What is Multi-Persona Impersonation?
Multi-Personal Impersonation (MPI) is a new email phishing technique that can make detection even more difficult for email users. The MPI technique uses the psychology principle of “social proof” to increase the perception of authenticity of emails, increasing the likelihood that unsuspecting recipients will click on them.1 The principle of social proof describes the tendency for people to copy the actions of others in a given situation.2 Cyberattackers engaged in an MPI attack use the principle of social proof by including other personas in the email, making the email appear more complex and legitimate. The following are examples of recent MPI campaigns:
- A sender was masquerading as the Director of Research at one organization and CC’d a director of another organization in an email sent to the target recipient.
- Scientists were sent an email where the CC’d persona replied with a OneDrive link downloading a DOCX document loaded with malicious macros.
- Two academics specialists were sent an email where three personas were CC’d.
Features of MPI attacks may include:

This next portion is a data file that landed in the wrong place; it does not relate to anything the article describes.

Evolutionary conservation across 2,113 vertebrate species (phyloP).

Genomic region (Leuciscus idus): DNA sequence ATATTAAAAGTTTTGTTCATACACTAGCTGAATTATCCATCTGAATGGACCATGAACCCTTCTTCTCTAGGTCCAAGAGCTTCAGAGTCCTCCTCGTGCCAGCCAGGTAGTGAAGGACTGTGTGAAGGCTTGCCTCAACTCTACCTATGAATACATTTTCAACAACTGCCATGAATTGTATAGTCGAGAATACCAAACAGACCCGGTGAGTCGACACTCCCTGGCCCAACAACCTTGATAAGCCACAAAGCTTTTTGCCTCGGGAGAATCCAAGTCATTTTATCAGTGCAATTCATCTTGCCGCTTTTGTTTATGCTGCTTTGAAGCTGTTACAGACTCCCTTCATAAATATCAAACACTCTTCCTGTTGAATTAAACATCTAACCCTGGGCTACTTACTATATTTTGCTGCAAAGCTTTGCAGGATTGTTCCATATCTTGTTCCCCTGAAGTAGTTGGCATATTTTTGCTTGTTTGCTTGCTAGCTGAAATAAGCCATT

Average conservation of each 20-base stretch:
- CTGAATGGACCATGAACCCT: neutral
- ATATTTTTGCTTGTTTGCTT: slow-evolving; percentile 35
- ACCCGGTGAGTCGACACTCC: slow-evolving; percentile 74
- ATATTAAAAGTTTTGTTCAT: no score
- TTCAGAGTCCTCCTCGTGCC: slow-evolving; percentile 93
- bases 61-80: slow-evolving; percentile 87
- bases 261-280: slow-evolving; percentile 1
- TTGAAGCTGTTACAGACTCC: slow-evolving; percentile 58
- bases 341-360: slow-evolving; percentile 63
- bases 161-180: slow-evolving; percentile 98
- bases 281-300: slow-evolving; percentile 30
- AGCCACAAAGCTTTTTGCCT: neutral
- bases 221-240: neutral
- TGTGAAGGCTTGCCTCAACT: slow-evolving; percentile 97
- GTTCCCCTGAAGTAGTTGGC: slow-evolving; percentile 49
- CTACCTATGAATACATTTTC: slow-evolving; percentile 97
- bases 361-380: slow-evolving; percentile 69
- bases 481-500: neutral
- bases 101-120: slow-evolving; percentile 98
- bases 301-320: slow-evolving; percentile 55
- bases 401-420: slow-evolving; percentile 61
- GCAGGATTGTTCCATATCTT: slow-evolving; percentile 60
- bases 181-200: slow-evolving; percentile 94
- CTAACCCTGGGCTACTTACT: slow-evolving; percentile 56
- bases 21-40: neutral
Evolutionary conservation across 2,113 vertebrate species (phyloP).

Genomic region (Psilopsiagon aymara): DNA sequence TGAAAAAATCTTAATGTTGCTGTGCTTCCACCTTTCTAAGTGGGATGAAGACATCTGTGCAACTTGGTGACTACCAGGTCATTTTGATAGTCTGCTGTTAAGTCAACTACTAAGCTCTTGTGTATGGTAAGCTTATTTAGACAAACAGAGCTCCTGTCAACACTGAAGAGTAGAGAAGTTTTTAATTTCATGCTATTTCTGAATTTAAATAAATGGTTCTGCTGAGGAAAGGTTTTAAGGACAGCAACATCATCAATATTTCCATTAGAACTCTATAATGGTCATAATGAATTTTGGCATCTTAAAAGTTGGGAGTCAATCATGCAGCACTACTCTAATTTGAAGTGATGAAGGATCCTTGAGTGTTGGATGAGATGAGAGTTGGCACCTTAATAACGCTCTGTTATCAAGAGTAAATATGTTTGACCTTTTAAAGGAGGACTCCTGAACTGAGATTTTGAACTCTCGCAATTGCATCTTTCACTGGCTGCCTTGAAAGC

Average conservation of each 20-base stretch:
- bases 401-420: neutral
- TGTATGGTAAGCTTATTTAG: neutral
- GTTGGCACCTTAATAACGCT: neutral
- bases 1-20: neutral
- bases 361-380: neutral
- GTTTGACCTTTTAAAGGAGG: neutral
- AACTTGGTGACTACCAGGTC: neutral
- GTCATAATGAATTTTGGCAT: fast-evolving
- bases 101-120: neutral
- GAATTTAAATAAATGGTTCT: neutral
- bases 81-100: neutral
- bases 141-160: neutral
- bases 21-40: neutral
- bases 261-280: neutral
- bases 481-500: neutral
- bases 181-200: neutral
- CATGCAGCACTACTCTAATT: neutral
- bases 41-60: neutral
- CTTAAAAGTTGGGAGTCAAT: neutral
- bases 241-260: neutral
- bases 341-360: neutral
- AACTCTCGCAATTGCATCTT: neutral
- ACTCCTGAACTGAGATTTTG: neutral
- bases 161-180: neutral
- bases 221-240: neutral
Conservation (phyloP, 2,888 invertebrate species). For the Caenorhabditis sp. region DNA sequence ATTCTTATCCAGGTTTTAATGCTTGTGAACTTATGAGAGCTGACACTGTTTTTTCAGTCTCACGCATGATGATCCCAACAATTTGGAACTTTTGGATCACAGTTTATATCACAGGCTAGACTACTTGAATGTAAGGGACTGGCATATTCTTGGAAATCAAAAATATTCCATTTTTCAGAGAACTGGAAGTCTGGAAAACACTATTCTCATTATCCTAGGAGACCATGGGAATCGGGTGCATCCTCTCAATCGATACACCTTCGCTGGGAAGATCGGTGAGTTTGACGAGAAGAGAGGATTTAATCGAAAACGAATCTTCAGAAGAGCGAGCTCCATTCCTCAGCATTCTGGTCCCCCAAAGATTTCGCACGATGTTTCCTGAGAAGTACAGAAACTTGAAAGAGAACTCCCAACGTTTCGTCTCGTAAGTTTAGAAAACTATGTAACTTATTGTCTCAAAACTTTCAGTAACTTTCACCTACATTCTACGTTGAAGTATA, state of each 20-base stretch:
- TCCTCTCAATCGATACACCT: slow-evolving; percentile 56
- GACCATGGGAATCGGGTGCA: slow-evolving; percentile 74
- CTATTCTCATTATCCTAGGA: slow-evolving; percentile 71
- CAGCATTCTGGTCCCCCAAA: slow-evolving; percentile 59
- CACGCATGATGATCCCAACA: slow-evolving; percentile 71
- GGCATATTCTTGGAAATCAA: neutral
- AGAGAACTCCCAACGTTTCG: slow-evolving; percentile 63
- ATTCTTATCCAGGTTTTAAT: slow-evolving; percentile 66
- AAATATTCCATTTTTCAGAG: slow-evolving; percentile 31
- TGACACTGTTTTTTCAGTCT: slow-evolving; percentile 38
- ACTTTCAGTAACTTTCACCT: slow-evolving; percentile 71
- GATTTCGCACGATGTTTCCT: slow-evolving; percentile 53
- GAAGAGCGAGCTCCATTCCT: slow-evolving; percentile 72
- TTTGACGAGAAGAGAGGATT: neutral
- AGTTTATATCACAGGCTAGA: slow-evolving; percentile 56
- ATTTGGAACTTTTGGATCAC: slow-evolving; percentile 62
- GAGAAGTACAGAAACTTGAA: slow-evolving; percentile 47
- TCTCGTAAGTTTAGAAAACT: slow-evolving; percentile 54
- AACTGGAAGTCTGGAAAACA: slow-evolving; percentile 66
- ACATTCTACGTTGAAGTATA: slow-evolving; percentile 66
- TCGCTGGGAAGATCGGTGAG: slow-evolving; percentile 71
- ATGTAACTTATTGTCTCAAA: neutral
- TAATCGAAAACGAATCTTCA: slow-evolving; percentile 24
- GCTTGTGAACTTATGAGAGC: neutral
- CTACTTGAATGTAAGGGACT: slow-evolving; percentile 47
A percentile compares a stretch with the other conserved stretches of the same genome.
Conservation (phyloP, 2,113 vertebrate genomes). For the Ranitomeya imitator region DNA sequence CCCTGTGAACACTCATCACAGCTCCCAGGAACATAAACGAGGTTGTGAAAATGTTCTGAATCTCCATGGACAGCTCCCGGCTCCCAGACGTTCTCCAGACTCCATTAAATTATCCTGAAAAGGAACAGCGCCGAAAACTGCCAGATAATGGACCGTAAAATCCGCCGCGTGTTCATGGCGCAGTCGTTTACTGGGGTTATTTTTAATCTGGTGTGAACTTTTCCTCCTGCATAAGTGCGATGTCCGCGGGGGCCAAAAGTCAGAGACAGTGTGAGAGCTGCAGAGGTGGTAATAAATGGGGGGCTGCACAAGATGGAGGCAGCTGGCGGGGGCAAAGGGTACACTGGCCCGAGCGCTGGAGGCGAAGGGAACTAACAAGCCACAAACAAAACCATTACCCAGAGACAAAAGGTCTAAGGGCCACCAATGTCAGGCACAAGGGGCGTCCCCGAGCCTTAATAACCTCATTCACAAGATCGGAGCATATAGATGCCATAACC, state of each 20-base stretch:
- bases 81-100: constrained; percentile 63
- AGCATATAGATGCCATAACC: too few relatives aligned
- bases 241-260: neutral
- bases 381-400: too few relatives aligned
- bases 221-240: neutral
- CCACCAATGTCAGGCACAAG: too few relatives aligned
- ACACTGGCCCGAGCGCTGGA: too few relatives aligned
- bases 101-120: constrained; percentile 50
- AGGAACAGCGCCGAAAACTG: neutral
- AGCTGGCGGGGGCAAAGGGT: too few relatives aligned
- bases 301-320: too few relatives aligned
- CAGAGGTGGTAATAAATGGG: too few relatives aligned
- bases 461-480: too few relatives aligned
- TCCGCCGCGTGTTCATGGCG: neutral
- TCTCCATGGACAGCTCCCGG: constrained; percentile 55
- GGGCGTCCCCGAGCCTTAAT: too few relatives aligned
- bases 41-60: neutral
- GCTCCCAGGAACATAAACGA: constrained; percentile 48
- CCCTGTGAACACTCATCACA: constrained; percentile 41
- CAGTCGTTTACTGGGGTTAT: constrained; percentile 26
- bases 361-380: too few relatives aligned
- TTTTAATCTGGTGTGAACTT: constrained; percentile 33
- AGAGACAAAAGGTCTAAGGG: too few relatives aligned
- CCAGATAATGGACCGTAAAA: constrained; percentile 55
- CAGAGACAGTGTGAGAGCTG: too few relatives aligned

- Personal email addresses (Outlook, AOL, Gmail, and Hotmail)
- CC’d personas from impersonated organizations
- OneDrive links containing malicious docs that are password-protected files, used to perform template injection with macros
- Macros may collect information such as username, list of running processes, and the user’s public IP; macros exfiltrate this information using the Telegram API
In order to protect from phishing attacks such as MPI:
- Use security software
- Setting up automatic updates on mobile devices
- Back up data
- Be careful about the information that you share online and on social media
- Do not click on an email request to verify account information
- Carefully examine email addresses and URLs
- Never open an email attachment from someone that you don’t know, or attachments that you were not expecting, and be wary of forwarded attachments
- Set up two-factor or multi-factor authentication
- Verify a website’s security
- Keep browsers up to date
- Use firewalls
- Install anti-phishing toolbar
- Ensure that requests for payment are legitimate by contacting the individual personally
- Verify any changes in account numbers or payment procedures
- Any request for you to act quickly should be regarded with suspicion
1 Miller, Eaton, Rausch, 2022, “Look What You Made Me Do: TA453 Uses Multi-Persona Impersonation to Capitalize on FOMO”
2 Frye, 2020, “Why We’re All Followers”